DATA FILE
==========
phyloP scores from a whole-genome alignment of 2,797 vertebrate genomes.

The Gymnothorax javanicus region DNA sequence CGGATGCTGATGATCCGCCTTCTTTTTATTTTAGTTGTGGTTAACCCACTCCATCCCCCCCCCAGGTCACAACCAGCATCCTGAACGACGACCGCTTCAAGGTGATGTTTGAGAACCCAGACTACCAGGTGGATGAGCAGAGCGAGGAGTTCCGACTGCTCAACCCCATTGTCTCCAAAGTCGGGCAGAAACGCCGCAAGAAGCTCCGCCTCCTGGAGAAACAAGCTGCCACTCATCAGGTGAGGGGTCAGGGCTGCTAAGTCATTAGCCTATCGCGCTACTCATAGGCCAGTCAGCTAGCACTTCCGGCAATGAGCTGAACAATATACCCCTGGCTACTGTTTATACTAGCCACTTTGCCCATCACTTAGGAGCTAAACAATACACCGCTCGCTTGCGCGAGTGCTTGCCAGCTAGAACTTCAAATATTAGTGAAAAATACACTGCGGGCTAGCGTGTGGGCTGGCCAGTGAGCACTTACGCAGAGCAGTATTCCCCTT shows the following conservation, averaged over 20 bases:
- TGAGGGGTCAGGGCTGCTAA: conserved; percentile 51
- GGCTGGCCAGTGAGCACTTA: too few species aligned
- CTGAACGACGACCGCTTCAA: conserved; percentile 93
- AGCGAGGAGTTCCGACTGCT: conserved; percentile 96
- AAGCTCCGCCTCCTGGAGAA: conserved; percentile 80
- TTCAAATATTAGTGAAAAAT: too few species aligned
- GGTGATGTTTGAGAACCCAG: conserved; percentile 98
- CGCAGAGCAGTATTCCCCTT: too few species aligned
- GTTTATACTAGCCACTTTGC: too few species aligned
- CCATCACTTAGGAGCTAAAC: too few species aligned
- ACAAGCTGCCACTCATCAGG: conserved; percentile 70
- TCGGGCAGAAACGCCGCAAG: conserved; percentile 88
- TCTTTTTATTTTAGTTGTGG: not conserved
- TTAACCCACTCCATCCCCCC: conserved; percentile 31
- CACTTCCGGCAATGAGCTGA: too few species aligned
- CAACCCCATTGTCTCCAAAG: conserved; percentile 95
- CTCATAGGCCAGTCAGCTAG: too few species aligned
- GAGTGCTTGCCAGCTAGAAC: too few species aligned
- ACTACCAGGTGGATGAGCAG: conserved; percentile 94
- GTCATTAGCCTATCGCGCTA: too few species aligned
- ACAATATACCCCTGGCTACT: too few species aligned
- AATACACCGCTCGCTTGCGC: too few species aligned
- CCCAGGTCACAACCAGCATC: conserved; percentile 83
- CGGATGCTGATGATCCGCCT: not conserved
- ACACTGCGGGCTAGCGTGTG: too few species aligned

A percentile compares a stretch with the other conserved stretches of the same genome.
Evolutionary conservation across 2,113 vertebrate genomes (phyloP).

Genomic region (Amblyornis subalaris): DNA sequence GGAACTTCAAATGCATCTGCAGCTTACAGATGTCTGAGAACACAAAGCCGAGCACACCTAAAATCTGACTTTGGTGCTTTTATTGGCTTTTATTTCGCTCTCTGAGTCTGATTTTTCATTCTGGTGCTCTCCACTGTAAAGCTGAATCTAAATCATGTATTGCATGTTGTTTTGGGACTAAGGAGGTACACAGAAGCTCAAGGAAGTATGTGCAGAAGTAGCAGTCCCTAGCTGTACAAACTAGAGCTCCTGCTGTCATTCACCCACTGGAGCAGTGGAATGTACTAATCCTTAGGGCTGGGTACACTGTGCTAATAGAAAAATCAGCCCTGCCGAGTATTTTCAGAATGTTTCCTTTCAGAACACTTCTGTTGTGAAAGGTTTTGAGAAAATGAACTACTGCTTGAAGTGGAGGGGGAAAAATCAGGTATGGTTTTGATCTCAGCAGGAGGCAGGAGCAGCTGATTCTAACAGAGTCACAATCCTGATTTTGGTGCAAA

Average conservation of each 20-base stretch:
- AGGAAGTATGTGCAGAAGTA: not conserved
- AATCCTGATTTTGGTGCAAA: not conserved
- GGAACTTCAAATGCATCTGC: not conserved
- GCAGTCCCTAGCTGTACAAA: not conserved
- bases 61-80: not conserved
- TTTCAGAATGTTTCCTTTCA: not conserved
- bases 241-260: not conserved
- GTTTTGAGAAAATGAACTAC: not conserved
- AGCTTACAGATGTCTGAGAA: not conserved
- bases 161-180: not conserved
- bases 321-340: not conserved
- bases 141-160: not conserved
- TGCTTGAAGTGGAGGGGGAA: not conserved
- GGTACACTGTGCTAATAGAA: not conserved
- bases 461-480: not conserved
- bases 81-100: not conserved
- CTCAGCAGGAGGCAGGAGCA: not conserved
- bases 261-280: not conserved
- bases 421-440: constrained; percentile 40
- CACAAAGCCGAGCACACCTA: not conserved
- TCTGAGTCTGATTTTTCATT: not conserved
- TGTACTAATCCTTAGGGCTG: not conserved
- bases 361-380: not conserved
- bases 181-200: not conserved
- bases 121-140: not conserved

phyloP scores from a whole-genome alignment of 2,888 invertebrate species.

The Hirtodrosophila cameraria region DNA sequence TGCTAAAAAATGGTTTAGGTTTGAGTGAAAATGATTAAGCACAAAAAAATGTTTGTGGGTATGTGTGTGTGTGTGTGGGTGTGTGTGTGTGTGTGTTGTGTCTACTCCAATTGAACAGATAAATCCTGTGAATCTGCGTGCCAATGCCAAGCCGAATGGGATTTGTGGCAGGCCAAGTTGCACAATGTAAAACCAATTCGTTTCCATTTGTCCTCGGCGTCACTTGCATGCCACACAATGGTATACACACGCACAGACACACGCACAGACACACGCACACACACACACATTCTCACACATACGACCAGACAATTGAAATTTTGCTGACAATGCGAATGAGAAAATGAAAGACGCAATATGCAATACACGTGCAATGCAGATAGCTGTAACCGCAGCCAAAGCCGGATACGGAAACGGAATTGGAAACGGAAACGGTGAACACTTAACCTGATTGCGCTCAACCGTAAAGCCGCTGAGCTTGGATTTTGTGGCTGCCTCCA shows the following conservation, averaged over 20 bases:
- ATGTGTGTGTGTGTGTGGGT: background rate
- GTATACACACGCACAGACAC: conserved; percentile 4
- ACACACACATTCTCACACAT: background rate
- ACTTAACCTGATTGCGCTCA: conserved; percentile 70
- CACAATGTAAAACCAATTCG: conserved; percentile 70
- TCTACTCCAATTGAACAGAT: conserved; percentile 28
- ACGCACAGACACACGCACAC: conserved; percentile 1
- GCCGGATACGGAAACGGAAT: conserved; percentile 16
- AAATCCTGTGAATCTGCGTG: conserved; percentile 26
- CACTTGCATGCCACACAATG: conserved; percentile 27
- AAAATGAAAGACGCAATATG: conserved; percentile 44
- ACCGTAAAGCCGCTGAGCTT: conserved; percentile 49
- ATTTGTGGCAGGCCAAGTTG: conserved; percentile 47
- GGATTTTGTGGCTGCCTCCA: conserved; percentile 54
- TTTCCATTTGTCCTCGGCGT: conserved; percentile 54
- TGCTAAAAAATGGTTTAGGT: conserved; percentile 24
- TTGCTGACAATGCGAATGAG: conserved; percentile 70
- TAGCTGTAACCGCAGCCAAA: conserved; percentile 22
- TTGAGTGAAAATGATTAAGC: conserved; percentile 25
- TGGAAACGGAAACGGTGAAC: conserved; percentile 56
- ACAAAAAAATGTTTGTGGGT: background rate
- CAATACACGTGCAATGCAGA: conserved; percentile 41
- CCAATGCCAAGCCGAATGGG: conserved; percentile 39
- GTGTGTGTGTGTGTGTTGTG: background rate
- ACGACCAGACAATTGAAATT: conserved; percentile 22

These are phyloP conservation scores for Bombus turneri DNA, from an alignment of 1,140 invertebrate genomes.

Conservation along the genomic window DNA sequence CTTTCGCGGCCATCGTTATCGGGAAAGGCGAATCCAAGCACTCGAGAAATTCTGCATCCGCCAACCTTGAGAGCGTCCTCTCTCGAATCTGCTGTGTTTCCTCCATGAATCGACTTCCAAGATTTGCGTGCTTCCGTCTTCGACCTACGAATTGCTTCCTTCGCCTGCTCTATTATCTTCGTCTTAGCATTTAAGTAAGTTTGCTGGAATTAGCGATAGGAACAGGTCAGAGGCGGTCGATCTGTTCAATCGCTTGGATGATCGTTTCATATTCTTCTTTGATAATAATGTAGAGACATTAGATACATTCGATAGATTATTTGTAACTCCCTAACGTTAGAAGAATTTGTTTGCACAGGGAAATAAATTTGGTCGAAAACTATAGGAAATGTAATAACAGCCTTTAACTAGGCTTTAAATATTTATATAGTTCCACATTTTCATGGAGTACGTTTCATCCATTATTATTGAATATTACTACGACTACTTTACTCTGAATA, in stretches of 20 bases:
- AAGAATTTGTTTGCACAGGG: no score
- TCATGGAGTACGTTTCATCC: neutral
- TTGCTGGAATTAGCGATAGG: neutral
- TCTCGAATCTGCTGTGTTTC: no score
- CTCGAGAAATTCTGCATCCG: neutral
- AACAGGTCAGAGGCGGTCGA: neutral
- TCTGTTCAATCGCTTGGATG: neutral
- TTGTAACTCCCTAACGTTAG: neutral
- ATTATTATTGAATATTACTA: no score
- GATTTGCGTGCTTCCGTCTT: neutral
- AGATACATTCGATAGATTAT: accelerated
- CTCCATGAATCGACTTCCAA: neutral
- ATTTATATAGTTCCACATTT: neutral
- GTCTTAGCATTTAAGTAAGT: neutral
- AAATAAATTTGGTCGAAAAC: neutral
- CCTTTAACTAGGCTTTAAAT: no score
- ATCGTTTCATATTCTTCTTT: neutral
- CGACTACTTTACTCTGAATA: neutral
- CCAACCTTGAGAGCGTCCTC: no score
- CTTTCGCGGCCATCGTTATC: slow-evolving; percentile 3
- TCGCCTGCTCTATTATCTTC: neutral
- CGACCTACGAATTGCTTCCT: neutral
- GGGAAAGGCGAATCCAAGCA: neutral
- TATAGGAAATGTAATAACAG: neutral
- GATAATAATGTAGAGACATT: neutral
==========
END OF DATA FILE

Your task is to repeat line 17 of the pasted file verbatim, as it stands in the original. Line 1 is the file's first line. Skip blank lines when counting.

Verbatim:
- CACTTCCGGCAATGAGCTGA: too few species aligned